UpdateStarting in version 5, the import tool is now inside the Mac and iOS app. Once your CSV file is ready, you can import it in the Tools section.
If you are coming to Pilot Pro from a paper logbook, or from another digital logbook, use this guide to get some ideas on how to get your logbook data into Pilot Pro.
You Have Options
If filling out a template sounds like a lot of work, remember that you have other options that will take a lot less time:
- Total Summary — Add a small number of entries that contain the totals from your previous logbook (divided, perhaps, by aircraft category), and don't bother entering individual entries. In many cases, just having the totals is sufficient.
- Yearly Summary — Enter a single logbook entry for each year you have flown and use the total for that year as the duration for the entry.
- Copy and Paste — Generate a CSV export with your previous logbook and copy and paste the relevant columns into our template.
If you would rather put your logbook data into our CSV import template and import it into Pilot Pro, follow the steps below to get started.
Step 1: Download the Template
Get our CSV template that you can open in either Excel or Numbers.
- Columns Are Picky — Only the custom field columns indicated in the CSV template can be changed (reordered, added, deleted, renamed, etc.). Everything else must stay where it is.
- European Languages — If you use a computer with something other than English set as the language, it's possible that Excel will export your logbook with semi-colons as the separator instead of a comma. If you're on a Mac, you can check this in System Preferences > Language & Region > Advanced.... The number separator must be set to comma or else our CSV importer won't be able to read your file.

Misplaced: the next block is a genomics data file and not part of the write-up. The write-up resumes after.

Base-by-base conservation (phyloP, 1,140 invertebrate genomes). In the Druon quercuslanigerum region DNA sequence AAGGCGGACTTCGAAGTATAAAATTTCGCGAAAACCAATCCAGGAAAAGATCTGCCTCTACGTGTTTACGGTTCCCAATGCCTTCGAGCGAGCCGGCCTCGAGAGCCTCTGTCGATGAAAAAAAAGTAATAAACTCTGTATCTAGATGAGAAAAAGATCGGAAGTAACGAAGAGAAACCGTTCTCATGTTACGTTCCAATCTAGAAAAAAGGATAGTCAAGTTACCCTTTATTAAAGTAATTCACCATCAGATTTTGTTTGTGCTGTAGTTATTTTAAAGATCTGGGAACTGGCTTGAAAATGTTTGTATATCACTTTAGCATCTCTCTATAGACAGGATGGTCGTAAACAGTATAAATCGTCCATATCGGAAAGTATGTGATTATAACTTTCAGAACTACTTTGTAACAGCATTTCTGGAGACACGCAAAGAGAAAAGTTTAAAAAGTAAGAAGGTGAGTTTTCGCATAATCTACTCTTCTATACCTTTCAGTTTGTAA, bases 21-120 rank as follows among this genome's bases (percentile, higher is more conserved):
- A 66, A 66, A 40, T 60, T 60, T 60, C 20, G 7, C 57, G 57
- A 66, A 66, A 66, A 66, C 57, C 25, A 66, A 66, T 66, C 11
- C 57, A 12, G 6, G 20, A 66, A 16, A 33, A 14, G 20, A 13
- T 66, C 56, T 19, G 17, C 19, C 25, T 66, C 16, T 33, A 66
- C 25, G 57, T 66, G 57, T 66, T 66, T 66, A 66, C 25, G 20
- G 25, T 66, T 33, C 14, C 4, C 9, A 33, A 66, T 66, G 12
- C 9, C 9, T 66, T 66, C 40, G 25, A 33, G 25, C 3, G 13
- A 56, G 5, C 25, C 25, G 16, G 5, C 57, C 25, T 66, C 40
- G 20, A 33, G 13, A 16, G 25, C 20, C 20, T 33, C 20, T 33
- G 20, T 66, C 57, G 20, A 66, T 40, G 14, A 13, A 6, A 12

Step 2: Aircraft
When entering your aircraft, please keep a couple things in mind:
- Category/Class — The possible aircraft categories are listed on a separate tab in the Excel/Numbers template. You can only use the ones listed in the template. Here they are for your reference:
Airplane Single-Engine Land • Airplane Single-Engine Sea • Airplane Multi-Engine Land • Airplane Multi-Engine Sea • Helicopter • Multi-Engine Helicopter • Gyroplane • Airship • Balloon • Simulator • Flight Training Device • Glider • Powered Lift • Powered Parachute • Weight-Shift Control • Other
- Custom Fields — You can have either yes/no or text custom fields with aircraft. Most of the time, you'll use the yes/no variety since they typically attributes of an aircraft (like tailwheel, complex, high performance, etc.).
Step 3: Logbook Entries
By the time you have gotten this far in the template, hopefully you are getting the hang of how it works. There are just a few formatting tips for this section:
- Flight Date — Always use the MM/DD/YYYY format. For example, January 5, 2018 would be: 01/05/2018
- Aircraft Registration — This must match the "N number" of an aircraft up in your aircraft list. Otherwise, your logbook will show "No Aircraft" for that logbook entry.
- Airports — You can use either the IATA or the ICAO airport code in Departure, Destination, and Route, but we recommend using ICAO (e.g. KLAX instead of LAX).
- Duration — This can either be #.# or HH:MM format. Example: 3.5 or 3:30
- Distance — This can only be in nautical miles (or just leave it blank)
- Custom Fields — You can have, yes/no, flight time, or text custom fields with logbook entries. Most of the time, you'll use the flight time variety (like PIC, Cross Country, Instrument, etc.). Flight time values can be either #.# or HH:MM.